1. Raised intracranial pressure (ICP) is a major factor associated with morbidity and mortality in patients with severe head injury. Identifying the mechanisms responsible for raised ICP may be difficult and, as a result, treatment prescribed may be non-specific and often ineffective.
2. Research aimed at obtaining more information from measurement of ICP was initially focused on measurements of compliance. This was achieved by introducing fluid volume into the craniospinal compartment and measuring the response. Although shown to be clinically useful, associated technical problems have precluded the routine use of these measurements.
3. Cerebrovascular pressure transmission (CVPT) analysis has been suggested as an alternative method of deriving more information from the ICP wave-form. Pressure transmission across the cerebrovascular bed is assessed by a systems analysis approach whereby blood pressure and ICP wave-form pairs are resolved by fast Fourier transform analysis into component harmonic frequencies, each with a specific amplitude and phase. These are expressed as a ratio or 'transfer function' for each harmonic peak.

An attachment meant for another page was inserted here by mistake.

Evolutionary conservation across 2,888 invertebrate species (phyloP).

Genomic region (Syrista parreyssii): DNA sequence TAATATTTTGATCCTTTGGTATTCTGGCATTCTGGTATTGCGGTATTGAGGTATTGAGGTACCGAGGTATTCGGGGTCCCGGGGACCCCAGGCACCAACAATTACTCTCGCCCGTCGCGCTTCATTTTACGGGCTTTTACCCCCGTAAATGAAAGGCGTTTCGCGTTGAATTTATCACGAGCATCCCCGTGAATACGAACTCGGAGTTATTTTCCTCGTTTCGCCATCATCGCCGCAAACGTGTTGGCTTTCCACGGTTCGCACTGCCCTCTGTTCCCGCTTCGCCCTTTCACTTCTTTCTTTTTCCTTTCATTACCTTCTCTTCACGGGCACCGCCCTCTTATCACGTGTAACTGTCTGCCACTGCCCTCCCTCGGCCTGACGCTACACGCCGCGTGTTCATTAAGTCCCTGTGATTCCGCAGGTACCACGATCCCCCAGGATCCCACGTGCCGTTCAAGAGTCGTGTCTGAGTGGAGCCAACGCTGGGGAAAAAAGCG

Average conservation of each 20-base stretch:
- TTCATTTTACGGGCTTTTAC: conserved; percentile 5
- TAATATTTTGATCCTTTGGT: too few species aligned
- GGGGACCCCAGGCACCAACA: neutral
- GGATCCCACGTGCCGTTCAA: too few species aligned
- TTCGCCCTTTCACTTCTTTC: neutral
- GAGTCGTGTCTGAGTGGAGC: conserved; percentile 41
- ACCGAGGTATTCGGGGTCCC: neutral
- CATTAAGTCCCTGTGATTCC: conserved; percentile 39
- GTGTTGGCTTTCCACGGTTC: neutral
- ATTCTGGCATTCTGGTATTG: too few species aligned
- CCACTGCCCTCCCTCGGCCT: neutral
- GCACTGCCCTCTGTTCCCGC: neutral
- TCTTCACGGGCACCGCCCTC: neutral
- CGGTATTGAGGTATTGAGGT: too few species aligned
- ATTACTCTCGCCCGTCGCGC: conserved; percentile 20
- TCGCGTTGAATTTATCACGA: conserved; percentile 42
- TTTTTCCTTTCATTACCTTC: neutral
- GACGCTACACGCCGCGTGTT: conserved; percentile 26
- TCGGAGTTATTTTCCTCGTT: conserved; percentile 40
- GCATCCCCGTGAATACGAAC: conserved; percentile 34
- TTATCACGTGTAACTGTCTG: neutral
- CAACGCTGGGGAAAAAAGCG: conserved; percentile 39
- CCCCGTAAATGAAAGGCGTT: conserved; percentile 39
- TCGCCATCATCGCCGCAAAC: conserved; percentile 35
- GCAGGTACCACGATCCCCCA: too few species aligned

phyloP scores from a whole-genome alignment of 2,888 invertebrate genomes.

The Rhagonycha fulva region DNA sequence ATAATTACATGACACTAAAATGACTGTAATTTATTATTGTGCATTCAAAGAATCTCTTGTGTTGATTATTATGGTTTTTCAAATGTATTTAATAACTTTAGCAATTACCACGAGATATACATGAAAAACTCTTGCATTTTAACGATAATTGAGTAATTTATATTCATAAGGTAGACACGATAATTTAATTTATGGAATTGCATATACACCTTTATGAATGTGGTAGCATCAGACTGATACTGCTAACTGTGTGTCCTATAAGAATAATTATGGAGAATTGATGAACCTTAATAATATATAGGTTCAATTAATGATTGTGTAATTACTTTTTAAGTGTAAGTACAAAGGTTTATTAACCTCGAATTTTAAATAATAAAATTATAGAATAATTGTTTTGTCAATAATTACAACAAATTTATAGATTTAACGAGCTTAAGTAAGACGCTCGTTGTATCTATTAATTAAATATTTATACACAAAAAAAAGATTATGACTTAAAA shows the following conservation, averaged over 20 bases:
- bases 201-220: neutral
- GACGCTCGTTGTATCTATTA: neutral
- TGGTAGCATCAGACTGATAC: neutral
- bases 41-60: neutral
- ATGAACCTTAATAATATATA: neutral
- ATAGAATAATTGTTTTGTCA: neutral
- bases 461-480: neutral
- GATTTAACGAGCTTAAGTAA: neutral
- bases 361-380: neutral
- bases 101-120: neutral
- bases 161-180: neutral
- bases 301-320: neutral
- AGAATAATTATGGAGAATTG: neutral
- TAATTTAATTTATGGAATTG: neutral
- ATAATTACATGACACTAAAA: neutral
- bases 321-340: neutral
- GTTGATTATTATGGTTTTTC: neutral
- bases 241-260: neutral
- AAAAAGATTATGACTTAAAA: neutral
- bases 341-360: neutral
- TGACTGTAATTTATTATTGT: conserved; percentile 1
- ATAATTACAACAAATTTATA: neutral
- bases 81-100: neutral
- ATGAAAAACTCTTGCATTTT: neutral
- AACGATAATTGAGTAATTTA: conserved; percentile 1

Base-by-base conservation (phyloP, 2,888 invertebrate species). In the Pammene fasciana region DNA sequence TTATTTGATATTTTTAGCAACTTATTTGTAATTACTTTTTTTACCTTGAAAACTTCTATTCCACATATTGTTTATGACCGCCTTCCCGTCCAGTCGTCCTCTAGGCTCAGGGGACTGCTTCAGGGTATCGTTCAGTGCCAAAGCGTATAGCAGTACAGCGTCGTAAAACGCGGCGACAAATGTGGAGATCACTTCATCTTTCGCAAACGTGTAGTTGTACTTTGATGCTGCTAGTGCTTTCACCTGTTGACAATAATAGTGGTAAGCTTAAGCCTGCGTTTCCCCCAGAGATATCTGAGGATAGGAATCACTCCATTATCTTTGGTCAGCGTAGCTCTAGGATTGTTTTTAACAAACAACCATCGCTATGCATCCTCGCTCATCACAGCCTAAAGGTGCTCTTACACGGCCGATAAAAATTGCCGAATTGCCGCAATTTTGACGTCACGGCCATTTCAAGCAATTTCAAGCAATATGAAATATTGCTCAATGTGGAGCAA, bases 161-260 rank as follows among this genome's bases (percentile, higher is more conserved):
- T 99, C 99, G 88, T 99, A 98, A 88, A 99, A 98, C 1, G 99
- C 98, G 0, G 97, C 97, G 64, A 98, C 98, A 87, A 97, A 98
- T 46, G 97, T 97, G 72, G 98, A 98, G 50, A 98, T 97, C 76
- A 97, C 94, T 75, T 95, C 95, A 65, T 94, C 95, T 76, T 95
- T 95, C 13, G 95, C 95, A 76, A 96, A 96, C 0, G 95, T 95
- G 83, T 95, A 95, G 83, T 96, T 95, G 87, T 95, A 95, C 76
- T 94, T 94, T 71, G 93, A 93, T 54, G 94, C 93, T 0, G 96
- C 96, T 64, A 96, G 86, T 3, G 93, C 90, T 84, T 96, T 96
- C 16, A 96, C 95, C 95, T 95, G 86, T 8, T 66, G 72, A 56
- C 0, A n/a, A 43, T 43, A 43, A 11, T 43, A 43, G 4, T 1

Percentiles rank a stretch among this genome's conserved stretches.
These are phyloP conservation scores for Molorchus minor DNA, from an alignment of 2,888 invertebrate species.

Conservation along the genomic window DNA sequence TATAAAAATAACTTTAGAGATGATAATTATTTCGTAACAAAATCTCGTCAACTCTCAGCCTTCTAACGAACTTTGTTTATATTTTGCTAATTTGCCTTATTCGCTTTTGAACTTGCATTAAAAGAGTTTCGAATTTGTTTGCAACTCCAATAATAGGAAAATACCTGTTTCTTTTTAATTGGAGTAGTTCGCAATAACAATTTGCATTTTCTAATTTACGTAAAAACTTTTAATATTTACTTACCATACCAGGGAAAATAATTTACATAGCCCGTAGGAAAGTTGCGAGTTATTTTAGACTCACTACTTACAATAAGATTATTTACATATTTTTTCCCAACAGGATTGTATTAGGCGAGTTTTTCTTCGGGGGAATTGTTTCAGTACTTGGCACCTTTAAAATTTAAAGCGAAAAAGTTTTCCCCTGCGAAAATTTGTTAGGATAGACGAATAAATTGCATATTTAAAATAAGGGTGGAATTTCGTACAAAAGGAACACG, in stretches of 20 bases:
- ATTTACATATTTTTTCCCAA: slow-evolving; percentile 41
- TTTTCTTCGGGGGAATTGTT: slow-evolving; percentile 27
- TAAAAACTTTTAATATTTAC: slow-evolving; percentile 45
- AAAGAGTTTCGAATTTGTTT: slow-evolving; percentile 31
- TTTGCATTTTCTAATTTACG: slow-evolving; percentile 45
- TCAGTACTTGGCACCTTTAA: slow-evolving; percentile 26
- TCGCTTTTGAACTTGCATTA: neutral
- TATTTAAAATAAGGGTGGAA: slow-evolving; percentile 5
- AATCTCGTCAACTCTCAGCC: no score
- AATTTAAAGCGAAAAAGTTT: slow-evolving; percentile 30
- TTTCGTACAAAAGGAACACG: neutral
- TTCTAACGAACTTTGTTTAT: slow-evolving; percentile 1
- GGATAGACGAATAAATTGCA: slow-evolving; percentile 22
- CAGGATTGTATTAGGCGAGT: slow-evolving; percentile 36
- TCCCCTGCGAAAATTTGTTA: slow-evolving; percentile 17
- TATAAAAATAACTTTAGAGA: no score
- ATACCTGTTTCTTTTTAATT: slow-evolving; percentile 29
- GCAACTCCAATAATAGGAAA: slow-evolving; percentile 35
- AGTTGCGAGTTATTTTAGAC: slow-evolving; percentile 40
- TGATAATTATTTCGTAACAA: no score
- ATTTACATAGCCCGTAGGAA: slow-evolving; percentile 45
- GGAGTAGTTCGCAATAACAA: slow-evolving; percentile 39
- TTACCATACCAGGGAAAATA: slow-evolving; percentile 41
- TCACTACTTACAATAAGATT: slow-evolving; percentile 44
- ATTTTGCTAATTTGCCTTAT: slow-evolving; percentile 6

4. Laboratory models have identified specific CVPT patterns associated with various causes of raised ICP. These studies have been extended to clinical practice and have been used to define patterns of CVPT in head-injured patients, which may be used to identify mechanisms responsible for raised ICP, thus assisting in directing treatment strategy. Clinical usefulness of this technique in patient management is currently under investigation.